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Zynga CEO responds to "false" Wall Street Journal article

Internal memo dismisses accusations of staff abuse over stock options

Zynga CEO Mark Pincus has accused the Wall Street Journal of protraying his company in a "false and skewed light."

In an internal memo acquired by the Fortune blog Term Sheet, Pincus addressed a front-page article in the Wall Street Journal that accused him of "giver's remorse" over employee stock options.

"The Wall Street Journal posted a story last night...which paints our meritocracy in a false and skewed light," Pincus stated. "The story is based on hearsay and innuendo, which is disappointing but is to be expected as we move towards becoming a public company."

"We have nothing to hide in our past and present policies and I am proud of the ethical and fair way that we've built this company."

As the company expanded, Pincus offered new employees stock options in lieu of a higher salary - a standard practice with silicon-valley start-ups. However, the article, which is based on the accounts of two anonymous sources, claims that Pincus is now demanding the stock back ahead of the company's looming IPO.

Allegedly, Zynga's reasoning is that some of its earliest employees made a smaller contribution to the success of the company than those hired later, who received less stock. In some cases, the sources said, employees were threatened with termination if they did not comply.

However, a subsequent post from Term Sheet's Dan Primack suggested that the Wall Street Journal had drawn erroneous conclusions from its sources' testimonies.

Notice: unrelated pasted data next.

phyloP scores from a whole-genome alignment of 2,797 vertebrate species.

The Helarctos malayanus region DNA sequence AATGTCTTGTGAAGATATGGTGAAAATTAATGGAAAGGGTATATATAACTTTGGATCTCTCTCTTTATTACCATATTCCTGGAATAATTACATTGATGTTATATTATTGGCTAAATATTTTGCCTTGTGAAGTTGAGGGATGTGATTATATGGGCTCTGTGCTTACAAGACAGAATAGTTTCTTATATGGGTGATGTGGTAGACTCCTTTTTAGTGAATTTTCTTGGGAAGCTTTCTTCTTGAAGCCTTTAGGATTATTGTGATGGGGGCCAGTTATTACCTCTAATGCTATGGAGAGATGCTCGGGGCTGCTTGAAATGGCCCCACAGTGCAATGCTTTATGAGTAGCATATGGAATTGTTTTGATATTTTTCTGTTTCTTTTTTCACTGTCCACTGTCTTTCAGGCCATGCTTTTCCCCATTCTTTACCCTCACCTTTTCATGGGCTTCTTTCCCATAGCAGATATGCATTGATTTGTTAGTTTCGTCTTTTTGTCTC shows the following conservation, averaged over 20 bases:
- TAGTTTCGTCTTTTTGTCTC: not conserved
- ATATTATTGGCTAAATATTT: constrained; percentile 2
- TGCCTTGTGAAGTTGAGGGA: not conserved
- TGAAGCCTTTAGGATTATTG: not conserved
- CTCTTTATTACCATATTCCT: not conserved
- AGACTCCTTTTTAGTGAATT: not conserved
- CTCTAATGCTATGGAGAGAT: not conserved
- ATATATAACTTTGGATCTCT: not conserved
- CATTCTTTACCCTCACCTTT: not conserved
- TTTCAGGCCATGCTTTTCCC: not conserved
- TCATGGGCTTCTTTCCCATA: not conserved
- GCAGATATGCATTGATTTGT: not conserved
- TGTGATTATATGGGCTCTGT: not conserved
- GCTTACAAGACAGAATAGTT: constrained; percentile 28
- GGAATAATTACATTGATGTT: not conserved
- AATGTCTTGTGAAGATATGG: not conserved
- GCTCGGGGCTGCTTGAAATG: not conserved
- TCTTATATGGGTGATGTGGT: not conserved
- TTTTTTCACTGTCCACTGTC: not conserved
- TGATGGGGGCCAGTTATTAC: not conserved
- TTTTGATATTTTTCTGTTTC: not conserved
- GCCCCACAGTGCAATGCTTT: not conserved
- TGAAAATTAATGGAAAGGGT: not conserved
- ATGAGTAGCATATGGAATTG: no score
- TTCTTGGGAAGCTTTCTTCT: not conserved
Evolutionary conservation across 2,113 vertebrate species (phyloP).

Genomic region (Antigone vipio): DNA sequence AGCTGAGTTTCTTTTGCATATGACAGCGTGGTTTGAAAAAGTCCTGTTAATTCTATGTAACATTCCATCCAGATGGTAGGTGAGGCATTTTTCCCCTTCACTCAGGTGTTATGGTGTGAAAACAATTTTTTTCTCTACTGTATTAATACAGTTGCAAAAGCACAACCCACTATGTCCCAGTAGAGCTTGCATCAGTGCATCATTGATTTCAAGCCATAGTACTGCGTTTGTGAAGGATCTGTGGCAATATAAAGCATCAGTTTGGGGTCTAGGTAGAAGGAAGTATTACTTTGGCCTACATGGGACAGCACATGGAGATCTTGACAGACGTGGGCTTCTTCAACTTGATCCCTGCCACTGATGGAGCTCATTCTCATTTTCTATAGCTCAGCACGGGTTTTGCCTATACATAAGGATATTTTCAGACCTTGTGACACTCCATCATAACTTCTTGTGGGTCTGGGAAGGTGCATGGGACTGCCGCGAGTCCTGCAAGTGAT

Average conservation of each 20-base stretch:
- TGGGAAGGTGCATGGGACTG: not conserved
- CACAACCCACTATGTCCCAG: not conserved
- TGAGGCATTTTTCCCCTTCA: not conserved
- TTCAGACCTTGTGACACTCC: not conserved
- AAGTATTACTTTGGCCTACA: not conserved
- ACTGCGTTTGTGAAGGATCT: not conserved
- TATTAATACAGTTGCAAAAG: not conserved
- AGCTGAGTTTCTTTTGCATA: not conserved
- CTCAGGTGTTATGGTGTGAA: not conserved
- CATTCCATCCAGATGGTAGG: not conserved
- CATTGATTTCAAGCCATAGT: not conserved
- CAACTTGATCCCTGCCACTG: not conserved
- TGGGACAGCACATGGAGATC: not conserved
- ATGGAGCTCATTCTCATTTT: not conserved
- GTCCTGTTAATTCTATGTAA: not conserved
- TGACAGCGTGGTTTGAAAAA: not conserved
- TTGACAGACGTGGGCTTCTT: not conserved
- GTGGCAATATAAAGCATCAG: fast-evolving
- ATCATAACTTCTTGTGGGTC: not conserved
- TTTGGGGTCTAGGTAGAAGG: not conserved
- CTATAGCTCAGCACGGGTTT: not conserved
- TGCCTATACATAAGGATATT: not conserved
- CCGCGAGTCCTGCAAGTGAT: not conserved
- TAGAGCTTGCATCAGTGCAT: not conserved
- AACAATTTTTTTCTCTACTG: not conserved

According to Primack, Zynga rarely fires under-performing employees, choosing instead to re-assign them to other positions in the company that might better suit their abilities. Part of this process involves transferring some or all of their unvested stock options to the replacement - vested options are not affected.

"Zynga is a non-unionised startup, where the CEO is well within his rights to simply fire an under-performing employee (and recover unvested options)," Primack wrote.

"In fact, that's what happens at most companies. The difference at Zynga is that Pincus seems intent on retaining talent, even if that talent either didn't live up to initial expectations or didn't adequately match up to the changing needs of a fast-growing company."

"What Zynga did may sound bad on newspaper, but is little more than morally-acceptable business as unusual."

Primack acquired the internal memo following the publication of his post, and its contents seem to validate his assessment of the situation.

"Being a meritocracy is one of our core values and it's on our walls," Pincus wrote. "We believe that every employee deserves the same opportunity to lead. Its not about where or when you enter zynga its how far you can grow. This is what our culture of levelling up is all about and its one of our coolest features."

In October, several sources dated Zynga's IPO for just after the Thanksgiving holiday.

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Matthew Handrahan avatar

Matthew Handrahan


Matthew Handrahan joined GamesIndustry in 2011, bringing long-form feature-writing experience to the team as well as a deep understanding of the video game development business. He previously spent more than five years at award-winning magazine gamesTM.